The activity and regulation of the APC/C could also contribute to preventing mitotic checkpoint engagement. In budding yeast, Mps1 is targeted for proteolysis by the APC/CCdc20 at anaphase [37]. Furthermore, during mitotic exit the APC/C exchanges its co-factor Cdc20 for Cdh1. APC/CCdh1, in contrast with APC/CCdc20, is not sensitive to mitotic checkpoint inhibition [4]. This switch, which is also controlled by reversal of Cdk1 phosphorylation [40,56], could therefore prevent mitotic checkpoint signalling from inhibiting APC/C activity later during anaphase [57].

The three states of the mitotic checkpoint

The mitotic checkpoint and error correction pathway can be described by three different states (Figures 2 and 3A): (i) during prometaphase, unattached or erroneously attached KTs trigger error correction and engage the mitotic checkpoint, which inhibits the APC/C; (ii) once stable bipolar attachment of all chromosomes is achieved at metaphase, the mitotic checkpoint is satisfied and error correction ceases, but both pathways are still active and continue to monitor the status of attachment; and (iii) after the metaphase-to-anaphase transition, the mitotic checkpoint and error correction pathway are disabled and no longer monitor the status of attachments. Thus loss of tension, which would have led to checkpoint engagement moments earlier, no longer elicits a response when sister centromeres are split in anaphase.

Eukaryotic cells have solved the ‘anaphase problem’ of the mitotic checkpoint by tightly coupling the inactivation of this pathway to the disjunction of sister chromatids [35,36,45]. This is achieved through the action of APC/CCdc20, which induces the simultaneous degradation of cyclin B and securin to inactivate Cdk1 and liberate separase respectively. In budding yeast, separase co-ordinates cohesin cleavage with activation of the Cdc14 phosphatase, which leads to CPC relocation. Less is know in higher eukaryotes about the nature and regulation of the INCENP phosphatase although human CDC14A has been suggested as a candidate [48]. The departure of Aurora B from centromeres, caused by INCENP dephosphorylation, is a fundamental and possibly universally conserved mechanism that inactivates the mitotic checkpoint in anaphase [35,38]. However, it is not the only one. Elucidating the nature of the additional mechanisms will be an important task for future research. Conjointly, these redundant mechanisms might be essential for successful chromosome segregation. Furthermore, investigating them will undoubtedly provide insights into how the mitotic checkpoint and error correction pathway operate prior to anaphase when chromosomes have to be aligned and bi-oriented. Finally, mechanisms that incapacitate the mitotic checkpoint at anaphase may also play a role during mitotic slippage, a phenomenon that describes the escape of cells from mitosis despite the continued presence of conditions that normally engage the mitotic checkpoint. Mitotic slippage is of significant clinical interest because it dictates the outcome of the exposure of cancer cells to antimitotic drugs [58].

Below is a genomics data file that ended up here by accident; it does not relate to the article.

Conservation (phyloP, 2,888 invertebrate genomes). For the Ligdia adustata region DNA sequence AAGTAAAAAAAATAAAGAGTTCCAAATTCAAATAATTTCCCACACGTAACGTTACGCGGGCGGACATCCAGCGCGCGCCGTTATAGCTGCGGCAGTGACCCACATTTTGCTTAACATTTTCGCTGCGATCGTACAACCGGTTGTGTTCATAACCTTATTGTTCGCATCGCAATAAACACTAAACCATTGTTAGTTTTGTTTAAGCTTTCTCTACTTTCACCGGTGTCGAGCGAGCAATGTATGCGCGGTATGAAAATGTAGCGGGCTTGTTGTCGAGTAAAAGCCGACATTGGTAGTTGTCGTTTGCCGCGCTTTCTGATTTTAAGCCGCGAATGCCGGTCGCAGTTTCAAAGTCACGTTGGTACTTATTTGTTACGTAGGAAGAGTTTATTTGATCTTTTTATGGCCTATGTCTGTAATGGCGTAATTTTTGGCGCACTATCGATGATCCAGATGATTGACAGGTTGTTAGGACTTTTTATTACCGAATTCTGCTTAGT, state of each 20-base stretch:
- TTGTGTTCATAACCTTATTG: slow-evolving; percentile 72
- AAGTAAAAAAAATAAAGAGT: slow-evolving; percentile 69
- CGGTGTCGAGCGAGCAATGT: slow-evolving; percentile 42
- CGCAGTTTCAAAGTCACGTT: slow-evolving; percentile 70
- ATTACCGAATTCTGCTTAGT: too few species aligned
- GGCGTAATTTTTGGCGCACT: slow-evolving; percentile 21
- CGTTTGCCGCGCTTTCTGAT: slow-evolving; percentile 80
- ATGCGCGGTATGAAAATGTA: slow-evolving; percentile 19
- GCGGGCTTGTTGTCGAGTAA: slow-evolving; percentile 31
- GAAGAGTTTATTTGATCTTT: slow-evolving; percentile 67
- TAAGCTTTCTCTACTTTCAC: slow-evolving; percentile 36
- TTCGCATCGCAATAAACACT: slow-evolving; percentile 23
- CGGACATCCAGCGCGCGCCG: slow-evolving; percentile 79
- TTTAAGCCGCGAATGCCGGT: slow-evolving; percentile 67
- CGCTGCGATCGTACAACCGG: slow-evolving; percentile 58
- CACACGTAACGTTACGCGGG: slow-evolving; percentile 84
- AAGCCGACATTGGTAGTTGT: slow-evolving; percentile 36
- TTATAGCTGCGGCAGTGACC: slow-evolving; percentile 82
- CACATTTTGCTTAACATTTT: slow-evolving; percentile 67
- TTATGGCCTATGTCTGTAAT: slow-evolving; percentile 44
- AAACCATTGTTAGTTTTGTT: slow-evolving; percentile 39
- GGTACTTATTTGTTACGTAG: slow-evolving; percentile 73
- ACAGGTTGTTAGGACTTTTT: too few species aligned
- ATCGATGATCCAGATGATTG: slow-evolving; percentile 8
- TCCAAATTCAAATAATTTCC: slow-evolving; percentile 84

Funding

Work in the laboratory of F.U. and M.P. is supported by Cancer Research UK. M.D.V.-N. is supported by a Ramón Areces Foundation fellowship.

Footnotes

  • Chromosome Segregation and Aneuploidy: An Independent Meeting held at the Royal College of Surgeons, Edinburgh, U.K., 19–23 June 2010. Organized and Edited by Bill Earnshaw (Wellcome Trust Centre for Cell Biology, Edinburgh, U.K.), Kevin Hardwick (Wellcome Trust Centre for Cell Biology, Edinburgh, U.K.) and Margarete Heck (Queen's Medical Research Institute, Edinburgh, U.K.).

Abbreviations: APC/C, anaphase-promoting complex/cyclosome; Cdc, cell division cycle; Cdk1, cyclin-dependent kinase 1; CPC, chromosomal passenger complex; INCENP, inner centromere protein; KT, kinetochore; Mklp2, mitotic-kinesin-like protein 2; MT, microtubule; TEV, tobacco etch virus

References